Discussions regarding inequality have largely centered on abstract ideas of equity and economic justice. While there is no consensus on the philosophical and moral dimensions of inequality, there is a general agreement that inequality is objectively harmful to the economy.Read More
The German intelligence agency, the Bundesnachrichtendienst, destroyed evidence that its members served the Nazi Party as SS officers, a historical investigation found. Der Spiegel reports that the agency’s retiring head, Ernst Uhrlau, began inquiries into the Bundesnachrichtendienst’s past exploits earlier this year. According to Der Spiegel, it is a commonly-known fact that up to 10 percent of the agency’s members were once affiliated with the Nazis. The documents that the Bundesnachrichtendienst destroyed in 2007 concerned some 250 still-living workers.Read More
Angie’s List (ANGI) went public November 17 and enjoyed a good opening day, raising $130 million dollars for the company.
Angie’s List is a consumer-driven Web site which allows members access to ratings, research, and reviews on local companies. Customers can also hire attractive contractors. Angie’s List reviews companies in various services including home remodeling, plumbing, roof repair, and health care.Read More
This year’s edition of the “War on Christmas” has started right here in Providence College’s backyard. In what may be a rather surprising turn of events, Rhode Island, the smallest state in the Union, has become the center of national news. Outraged Rhode Islanders are protesting Governor Lincoln Chafee’s decision to call the 17-foot-tall blue spruce placed at the center of the rotunda of the Capitol a “holiday tree” rather than a Christmas tree. Both average citizens and state lawmakers alike are expressing their disgust with the independent governor’s decision.Read More
The Cowl Portfolio went up 2.04 percent since October 27, beating the S&P, up 1.53 percent. The top gainer was Intel Corporation, also the second largest firm in the portfolio (as measured by a market cap of $130.66 billion).
The market jumped last week after a stellar jobs report indicated an unemployment rate of 8.6 percent. Analysts have reported improving fundamentals, but the markets are still showing anxiety regarding Europe. For the most part, however, investors are feeling confident about Europe. Stocks went up Wednesday, December 7, indicating confidence in leaders’ ability to come to a solution during the eurozone summit this week. Investors have good reason to be confident after several central banks promised to engage in a coordinated effort to improve liquidity. The situation looks better, but ultimately depends on whether or not world leaders will agree to a quick and effective solution to the debt crisis.Read More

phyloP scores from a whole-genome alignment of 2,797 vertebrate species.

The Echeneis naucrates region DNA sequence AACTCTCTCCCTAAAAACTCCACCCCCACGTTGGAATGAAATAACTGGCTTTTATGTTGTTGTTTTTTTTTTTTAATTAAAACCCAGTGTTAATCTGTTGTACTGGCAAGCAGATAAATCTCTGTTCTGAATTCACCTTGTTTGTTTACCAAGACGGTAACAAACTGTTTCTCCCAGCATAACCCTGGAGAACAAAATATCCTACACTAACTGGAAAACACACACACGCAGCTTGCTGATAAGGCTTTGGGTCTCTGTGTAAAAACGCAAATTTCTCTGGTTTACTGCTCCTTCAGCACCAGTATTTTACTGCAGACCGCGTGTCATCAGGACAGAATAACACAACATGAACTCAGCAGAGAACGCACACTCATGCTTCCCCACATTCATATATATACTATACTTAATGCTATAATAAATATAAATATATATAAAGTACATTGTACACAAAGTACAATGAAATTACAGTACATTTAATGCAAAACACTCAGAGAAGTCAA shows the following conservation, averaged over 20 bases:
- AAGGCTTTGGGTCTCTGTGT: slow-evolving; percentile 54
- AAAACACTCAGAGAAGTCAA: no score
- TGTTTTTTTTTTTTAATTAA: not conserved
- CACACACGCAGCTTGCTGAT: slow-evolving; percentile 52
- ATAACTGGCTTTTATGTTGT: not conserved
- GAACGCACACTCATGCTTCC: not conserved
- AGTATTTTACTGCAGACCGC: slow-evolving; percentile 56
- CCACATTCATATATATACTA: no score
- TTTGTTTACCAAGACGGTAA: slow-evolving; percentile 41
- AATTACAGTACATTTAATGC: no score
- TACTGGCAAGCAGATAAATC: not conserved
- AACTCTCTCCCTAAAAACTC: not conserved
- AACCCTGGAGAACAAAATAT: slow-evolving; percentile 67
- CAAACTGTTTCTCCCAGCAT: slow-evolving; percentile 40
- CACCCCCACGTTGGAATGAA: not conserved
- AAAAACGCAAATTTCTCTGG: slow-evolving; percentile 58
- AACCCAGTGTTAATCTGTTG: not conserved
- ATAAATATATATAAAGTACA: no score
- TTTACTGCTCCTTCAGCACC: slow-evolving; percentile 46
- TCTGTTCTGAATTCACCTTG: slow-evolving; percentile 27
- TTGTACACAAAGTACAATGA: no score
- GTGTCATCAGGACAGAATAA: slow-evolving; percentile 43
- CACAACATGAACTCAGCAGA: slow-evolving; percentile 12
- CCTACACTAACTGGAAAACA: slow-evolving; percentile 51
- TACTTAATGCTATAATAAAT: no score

With the 2014 FIFA World Cup set to kick off in approximately two-and-a-half years, Brazilian governmental and military bodies have begun to enter the crucial stages of their major tournament preparations. Just a few weeks ago, government and police personnel removed and cleaned up one of the largest slums in the city, a slum that existed just outside of the nation’s capital of Rio de Janeiro. According to The Telegraph, a British newspaper, “A heavily armed, 3,000-strong security force backed by helicopters took control of Rio’s largest slum in a major operation to expel drug traffickers and prove Brazil can be a peaceful venue for the 2014 World Cup and 2016 Olympics.” This area, one of two major slums located outside of the capital city, has been under the control of drug lords for the last 30 years, and the citizens of the area were happy to see police intervention in the area.Read More
The Providence Men’s Ice Hockey Team entered the weekend in an 0-3 slump that had many people questioning whether their hot start had fizzled out. With a home-and-home series against undefeated, number one Merrimack looming, it did not look as if the Friars would be getting back on the winning end any time soon. But as the old adage goes, “That’s why they play the games.”Read More
Earlier this week, Standard and Poor’s warned six countries in the eurozone that they may face a credit downgrade in the midst of the sovereign debt crisis. The six countries include Germany, France, the Netherlands, Austria, Finland, and Luxembourg, all of which currently have the coveted AAA rating. The United States lost the AAA rating this summer due to the failure of policymakers to implement a long-term solution to the rising budget deficit. It was reported by the Financial Times that S&P told the six countries, “[I]t is our opinion that the lack of progress the European policymakers have so far made in controlling the spread of the financial crisis may reflect structural weaknesses in the decision-making process within the eurozone and European Union.”Read More